Aside from pockets of overt racism, one of the more weirdly unpleasant corners of Twitter comes from its “promoted” content. What ostensibly started as a tool for big-name brands to drive the “reach” and “impact” of whatever message they might be promoting, it’s since devolved into another kind of marketing tool that’s just kind of…. weird. Not weird in the tracking-you-everywhere-you-go kind of way, but weird, in the just plain weird way.
Not unlike the bonkers hallucinations reported by patients on death’s door, the spammy, click-baity, and sometimes downright disturbing promoted tweets cropping up onto people’s feeds are symptomatic of Twitter’s own ad platform rotting from the inside out.
Here’s a recent example: This week, freelance journalist Tyler Coates apparently had a grisly promo for an organ-buying service crop up onto his feed.
promoted tweet pic.twitter.com/NfxrpVBCpY
— Tyler Coates (@tylercoates) February 12, 2020
The fact that this cropped up in front of Coates’s face, to begin with, is indicative of how badly these ads are targeted. “Despite my cold, dead heart, I am not in the market for new organs,” Coates told Gizmodo.
Understanding how broken Twitter’s system is requires a bit of context. Since being pressured to juice its promoted content roughly half a decade ago, Twitter’s been, shall we say, “experimenting” with new ways to push that content in front of its user base and milk those eyeballs for profit.
The result? Weird promoted tweets—about organs or otherwise—flooding people’s feeds.
Almost feel bad for how much $$$ Nicorette is wasting showing me, a never-smoker, this ad dozens of times a day pic.twitter.com/gkWdTNrN6Y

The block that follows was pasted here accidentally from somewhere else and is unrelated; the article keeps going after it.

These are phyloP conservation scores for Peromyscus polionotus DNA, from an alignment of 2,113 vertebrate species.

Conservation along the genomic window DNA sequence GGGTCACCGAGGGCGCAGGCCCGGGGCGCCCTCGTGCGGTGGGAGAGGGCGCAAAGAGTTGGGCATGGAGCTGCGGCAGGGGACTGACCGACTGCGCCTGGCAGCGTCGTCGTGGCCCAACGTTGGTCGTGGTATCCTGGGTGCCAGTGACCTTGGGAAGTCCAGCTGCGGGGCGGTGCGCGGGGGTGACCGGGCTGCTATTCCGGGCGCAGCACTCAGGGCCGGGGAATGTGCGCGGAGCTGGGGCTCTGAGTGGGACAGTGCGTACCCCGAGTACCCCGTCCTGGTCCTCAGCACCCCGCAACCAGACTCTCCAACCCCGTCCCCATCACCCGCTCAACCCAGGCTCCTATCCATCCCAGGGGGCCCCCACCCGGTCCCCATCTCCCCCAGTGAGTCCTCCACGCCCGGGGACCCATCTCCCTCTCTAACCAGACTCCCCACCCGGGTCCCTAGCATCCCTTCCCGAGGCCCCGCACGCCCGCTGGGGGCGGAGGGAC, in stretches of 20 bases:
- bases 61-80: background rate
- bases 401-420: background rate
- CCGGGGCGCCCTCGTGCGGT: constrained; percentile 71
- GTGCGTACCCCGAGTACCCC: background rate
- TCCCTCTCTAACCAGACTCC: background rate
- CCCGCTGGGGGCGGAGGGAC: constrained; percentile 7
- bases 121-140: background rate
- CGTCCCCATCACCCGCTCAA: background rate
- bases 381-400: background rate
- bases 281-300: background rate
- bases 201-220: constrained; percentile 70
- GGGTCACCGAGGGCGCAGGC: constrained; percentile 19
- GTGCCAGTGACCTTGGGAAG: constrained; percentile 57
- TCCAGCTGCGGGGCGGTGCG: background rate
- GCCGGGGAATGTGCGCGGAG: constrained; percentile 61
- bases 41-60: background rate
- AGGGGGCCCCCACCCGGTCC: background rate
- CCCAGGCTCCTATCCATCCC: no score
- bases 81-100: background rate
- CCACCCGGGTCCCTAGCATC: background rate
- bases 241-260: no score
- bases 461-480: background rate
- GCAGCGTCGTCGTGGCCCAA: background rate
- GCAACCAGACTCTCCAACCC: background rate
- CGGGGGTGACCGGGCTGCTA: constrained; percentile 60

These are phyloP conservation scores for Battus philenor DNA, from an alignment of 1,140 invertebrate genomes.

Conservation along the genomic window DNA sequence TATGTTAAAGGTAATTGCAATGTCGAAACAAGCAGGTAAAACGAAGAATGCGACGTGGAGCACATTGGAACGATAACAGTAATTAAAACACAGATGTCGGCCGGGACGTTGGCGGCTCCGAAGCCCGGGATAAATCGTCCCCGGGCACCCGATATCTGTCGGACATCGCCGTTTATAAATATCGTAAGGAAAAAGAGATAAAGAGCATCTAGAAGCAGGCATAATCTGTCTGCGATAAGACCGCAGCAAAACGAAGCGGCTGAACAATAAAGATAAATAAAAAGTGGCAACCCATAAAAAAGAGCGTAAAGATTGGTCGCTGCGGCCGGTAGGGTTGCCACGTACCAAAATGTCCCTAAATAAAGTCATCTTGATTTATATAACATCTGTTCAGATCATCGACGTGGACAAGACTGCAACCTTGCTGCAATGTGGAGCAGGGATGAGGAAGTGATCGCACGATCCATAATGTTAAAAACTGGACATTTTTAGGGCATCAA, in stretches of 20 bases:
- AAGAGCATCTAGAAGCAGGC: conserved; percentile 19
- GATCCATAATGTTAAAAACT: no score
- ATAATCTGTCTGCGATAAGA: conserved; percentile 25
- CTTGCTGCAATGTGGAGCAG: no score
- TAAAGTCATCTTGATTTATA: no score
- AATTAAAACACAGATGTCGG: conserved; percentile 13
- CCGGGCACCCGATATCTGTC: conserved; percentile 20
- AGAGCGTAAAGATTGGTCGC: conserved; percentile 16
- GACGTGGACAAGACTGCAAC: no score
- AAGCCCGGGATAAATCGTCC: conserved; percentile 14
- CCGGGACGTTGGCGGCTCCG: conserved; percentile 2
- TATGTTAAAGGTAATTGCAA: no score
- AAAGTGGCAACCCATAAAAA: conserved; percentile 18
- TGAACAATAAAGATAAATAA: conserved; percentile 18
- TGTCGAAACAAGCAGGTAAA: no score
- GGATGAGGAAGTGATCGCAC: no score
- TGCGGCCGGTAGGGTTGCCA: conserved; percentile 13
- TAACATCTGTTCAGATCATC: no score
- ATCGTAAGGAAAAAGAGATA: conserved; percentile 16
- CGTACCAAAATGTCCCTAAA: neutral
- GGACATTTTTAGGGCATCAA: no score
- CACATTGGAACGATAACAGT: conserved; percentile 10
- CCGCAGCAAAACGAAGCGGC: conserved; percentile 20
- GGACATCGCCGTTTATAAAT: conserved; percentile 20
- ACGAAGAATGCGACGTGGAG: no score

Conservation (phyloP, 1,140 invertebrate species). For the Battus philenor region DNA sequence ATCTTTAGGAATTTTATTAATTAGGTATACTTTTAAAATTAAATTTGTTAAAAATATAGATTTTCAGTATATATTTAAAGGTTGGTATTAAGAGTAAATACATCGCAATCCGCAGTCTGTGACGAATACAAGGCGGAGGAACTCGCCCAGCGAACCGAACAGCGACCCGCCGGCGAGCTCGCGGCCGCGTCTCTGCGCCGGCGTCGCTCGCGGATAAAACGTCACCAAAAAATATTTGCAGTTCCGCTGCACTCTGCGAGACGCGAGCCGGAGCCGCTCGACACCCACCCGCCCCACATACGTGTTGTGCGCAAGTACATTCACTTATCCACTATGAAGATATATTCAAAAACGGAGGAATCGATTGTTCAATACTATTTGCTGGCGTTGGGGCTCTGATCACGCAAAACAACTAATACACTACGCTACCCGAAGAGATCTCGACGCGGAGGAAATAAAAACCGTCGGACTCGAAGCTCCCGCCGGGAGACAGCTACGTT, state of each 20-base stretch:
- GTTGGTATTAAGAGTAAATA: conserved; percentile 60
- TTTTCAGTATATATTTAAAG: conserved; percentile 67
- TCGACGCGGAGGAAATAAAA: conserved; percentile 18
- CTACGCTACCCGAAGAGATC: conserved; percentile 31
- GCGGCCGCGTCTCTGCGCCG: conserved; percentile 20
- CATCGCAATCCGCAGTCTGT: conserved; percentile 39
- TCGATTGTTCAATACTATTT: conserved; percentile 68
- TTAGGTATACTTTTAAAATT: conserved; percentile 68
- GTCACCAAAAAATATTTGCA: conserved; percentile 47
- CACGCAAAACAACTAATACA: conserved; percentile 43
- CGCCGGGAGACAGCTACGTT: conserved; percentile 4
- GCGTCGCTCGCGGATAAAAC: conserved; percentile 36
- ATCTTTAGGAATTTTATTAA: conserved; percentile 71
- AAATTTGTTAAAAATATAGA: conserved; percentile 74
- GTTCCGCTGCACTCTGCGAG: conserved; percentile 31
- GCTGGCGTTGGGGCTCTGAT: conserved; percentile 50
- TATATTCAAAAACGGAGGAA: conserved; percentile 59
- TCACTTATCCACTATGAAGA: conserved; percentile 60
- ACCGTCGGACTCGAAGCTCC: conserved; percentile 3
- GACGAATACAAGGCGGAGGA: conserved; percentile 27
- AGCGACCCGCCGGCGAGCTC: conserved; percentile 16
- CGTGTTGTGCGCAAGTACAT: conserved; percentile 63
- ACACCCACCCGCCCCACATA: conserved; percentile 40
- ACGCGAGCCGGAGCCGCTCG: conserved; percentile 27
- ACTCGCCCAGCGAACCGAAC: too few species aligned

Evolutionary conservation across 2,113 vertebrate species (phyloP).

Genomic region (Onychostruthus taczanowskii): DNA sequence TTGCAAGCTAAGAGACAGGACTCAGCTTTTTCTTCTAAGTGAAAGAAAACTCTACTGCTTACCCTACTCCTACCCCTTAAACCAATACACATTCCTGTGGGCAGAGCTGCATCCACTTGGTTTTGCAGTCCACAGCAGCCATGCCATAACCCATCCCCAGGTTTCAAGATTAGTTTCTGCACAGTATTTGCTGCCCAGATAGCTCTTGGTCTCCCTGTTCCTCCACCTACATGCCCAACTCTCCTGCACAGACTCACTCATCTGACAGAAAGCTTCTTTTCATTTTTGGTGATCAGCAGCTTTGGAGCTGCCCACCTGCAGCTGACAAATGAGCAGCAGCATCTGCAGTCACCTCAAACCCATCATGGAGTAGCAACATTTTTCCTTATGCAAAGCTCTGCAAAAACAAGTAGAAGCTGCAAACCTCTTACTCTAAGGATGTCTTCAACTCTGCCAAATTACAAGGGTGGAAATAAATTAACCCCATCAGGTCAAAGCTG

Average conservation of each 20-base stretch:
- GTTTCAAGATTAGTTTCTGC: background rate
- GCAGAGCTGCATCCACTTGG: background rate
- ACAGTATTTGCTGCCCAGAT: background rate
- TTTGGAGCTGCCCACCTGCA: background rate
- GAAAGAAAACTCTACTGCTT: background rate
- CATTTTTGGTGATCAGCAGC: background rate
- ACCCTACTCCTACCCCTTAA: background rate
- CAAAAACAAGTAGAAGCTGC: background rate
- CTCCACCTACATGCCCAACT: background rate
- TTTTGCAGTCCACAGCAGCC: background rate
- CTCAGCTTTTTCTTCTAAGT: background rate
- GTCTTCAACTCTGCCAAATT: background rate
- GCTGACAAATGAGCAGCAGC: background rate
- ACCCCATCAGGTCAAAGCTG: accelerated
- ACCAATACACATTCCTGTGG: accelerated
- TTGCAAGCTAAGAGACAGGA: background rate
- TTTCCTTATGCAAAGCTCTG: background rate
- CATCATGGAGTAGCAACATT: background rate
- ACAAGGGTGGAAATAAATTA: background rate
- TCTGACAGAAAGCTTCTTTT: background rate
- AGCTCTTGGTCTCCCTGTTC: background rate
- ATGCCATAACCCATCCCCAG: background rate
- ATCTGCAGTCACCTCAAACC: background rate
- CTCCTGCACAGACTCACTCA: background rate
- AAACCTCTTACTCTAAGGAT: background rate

— Meg Graham (@megancgraham) February 14, 2020
Though the account running these ads has since been suspended (ostensibly for breaking the twitter rules around peddling “illegal goods and services”), it looks like the same person created another account under a similar name (which was also suspended). And they will likely just keep going.
“In general we have both humans and machines that review our content for policy compliance,” they added. “And, of course, we’re constantly investing in both our automated and human review processes and systems.”
Somehow, in spite of this careful content review, Twitter’s policing system for its own paid content remains hopelessly broken—but it’s still making money off this broke-arse system. The platform hit a record $US1.47 ($2) billion in profits in 2019, despite signs of tanking ad revenues as advertisers flooded other platforms, like Google and Facebook, which allow them to, well, actually target the people who might buy the product they’re selling.
That $US1.47 ($2) billion has to come from somewhere; and while there’s still plenty of sweet branded cash pouring into the platform, Twitter’s ads are looking like a good bet for small-rate scammers.
The sheer fact that there’s an account on Twitter itself dedicated to the weird promo phenomenon is almost like a testament to the money Twitter is ultimately making off of fake news, bitcoin scams, and, apparently, “organ donors.”